Freshwater Improvement Fund helps eradicate aggressive aquatic weed
A New Zealand-first operation saw an entire Northland dune lake treated with a selective herbicide in September of this year. Northland Regional Council staff are cautiously optimistic that the operation has been successful in helping to eradicate an unwanted oxygen weed, Largarosiphon major.
Lagarosiphon major (an aquatic pest plant native to South Africa) smothers native plants, affects food and shelter for fish and other wildlife, clogs waterways and can make recreational activities like boating and swimming difficult.
The aggressive invasive plant was causing issues at 56-hectare Lake Ngatu, northwest of Awanui, one of Northland’s precious dune lakes. New Zealand is a global hotspot for dune lakes – which typically form in the hollows of wind-sculpted dunes and stabilise over time – and Northland has one of the most significant concentrations in the country.
Biodiversity Advisor Dylan Smith says after thorough research, consultation and monitoring, it was decided that a full-lake treatment (using roughly 7000 litres of the herbicide called Aquathol K a derivative of Endothall) would be the most effective way of eradicating Lagarosiphon major from Ngatu.
Targeting the lake’s oxygen weed problem this way was a national first as the Environmental Protection Agency (EPA) only allows quarter lake treatments per time to avoid the potential for large volumes of dead pest plants lowering oxygen levels in the lake as they rot. (In this case, the risk was much less likely because there wasn’t so much weed it would have caused big changes to the lake’s water chemistry once it started dying). Northland Regional Council was successful in gaining permission from EPA to treat the whole lake at once.
The operation was undertaken by airboat through a Rotorua-based contractor in September, with involvement from Northland Regional Council, the Department of Conservation and Ngai Takoto Kaitiaki Rangers.
The public was informed of the operation, and all involved were present to answer questions and ensure no one entered the water as the lake was closed for swimming for 24 hours after it was treated. The lake was also closed for stock and human drinking water for 14 days following the operation.
Mr Smith says Endothall is a ‘highly selective’ herbicide that only targets a few select species, including Lagarosiphon major (African oxygen weed), with research showing it could potentially eradicate it even in very low doses.
It does this by targeting the root crown of the plants and preventing regeneration with only minimal effect on our native flora and no known effects on lake wildlife.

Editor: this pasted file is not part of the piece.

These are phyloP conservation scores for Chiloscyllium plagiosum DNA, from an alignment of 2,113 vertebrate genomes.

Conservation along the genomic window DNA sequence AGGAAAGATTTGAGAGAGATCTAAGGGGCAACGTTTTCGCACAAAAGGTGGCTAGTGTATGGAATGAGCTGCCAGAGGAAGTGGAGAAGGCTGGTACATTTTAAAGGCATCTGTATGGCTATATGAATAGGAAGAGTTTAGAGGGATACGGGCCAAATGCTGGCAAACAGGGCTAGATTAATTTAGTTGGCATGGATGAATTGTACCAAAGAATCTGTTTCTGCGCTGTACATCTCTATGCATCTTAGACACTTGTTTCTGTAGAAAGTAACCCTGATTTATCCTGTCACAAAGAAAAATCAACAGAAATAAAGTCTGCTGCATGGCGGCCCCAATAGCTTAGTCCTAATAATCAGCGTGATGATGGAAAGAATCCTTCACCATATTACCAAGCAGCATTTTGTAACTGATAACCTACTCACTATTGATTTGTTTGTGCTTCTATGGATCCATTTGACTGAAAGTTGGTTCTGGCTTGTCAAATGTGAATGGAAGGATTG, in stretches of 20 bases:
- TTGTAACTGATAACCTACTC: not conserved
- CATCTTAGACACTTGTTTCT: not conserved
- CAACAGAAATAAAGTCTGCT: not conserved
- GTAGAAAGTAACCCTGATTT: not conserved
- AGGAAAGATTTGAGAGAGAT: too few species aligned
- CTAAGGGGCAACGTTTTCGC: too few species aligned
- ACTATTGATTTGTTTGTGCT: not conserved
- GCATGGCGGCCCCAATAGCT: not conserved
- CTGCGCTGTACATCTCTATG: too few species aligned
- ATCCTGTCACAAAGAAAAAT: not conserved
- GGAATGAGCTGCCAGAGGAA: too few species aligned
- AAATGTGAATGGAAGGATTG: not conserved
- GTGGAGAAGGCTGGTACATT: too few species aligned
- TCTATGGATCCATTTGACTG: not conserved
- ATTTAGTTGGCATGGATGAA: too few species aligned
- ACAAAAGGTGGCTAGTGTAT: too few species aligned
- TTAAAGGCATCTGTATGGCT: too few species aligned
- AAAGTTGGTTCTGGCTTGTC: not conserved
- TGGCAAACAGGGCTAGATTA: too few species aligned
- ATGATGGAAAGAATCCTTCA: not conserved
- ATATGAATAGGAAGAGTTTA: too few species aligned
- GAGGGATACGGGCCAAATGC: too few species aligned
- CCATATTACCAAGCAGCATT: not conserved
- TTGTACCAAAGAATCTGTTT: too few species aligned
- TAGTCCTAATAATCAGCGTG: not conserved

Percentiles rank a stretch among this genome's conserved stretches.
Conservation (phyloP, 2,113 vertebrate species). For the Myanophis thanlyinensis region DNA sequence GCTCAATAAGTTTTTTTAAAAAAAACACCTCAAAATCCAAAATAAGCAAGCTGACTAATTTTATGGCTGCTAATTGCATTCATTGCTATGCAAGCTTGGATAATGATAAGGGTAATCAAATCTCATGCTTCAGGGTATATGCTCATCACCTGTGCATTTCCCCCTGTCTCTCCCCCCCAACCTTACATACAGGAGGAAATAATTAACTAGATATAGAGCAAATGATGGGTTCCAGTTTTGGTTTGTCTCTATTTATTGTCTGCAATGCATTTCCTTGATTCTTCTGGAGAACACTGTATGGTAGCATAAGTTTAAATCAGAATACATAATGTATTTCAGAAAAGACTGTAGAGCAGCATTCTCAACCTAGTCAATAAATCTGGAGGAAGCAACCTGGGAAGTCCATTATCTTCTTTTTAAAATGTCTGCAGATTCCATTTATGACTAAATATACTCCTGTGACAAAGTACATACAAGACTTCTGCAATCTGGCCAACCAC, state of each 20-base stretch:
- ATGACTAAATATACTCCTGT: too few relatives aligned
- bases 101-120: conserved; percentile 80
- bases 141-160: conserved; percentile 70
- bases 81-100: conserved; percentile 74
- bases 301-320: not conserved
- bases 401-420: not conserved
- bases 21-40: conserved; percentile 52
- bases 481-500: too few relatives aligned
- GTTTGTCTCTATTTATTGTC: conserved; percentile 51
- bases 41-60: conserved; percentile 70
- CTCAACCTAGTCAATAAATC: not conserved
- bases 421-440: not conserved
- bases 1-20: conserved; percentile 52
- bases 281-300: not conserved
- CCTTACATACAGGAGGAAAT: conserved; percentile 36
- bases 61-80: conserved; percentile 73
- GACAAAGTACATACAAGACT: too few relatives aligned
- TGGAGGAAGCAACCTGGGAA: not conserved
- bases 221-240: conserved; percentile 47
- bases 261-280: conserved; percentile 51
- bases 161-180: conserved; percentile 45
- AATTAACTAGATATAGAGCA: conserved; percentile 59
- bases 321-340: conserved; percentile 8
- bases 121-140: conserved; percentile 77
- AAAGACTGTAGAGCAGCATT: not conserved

A dive survey 15 days after the operation to fully ensure the herbicide had not impacted other plants and animals showed the native plant community was thriving but the pest plant had died off significantly. “Essentially, the smothering oxygen weed beds had collapsed therefore, the operation appears to be a success," he says.
The operation is part of NRC's commitment to proactively protect freshwater against aquatic pest plants and future threats, says NRC’s Deputy Chair Justin Blaikie, who also heads the council’s Water and Land Working Party. "The success at Lake Ngatu builds on our knowledge of the issue, and it means we have a solution to the problem of Lagarosiphon major here and anywhere else it's found," he says.
The project works in partnership with mana whenua iwi and hapu to ensure the cultural values and aspirations of mana whenua are considered and included in the planning and delivery of the project.
The Ngatu operation was carried out as part of a shared fund with the Ministry for the Environment from their Freshwater Improvement Fund (FIF) to improve the water quality of some of Northland's dune lakes. Both Northland Regional Council and the Ministry for the Environment provided $750,000.
The fund commits $100 million over a decade to improve the management of New Zealand's lakes, rivers, streams, groundwater and wetlands. Councillor Blaikie says given almost all freshwater lakes in the North Island are dune lakes “it's important we protect them both for ecological reasons and to maintain the mauri (life force) for iwi with whakapapa connections to them”.
Lake Ngatu is home to a number of important native species including the longfin tuna (eel).
Photo credit: Irene Middleton, Seacologynz.com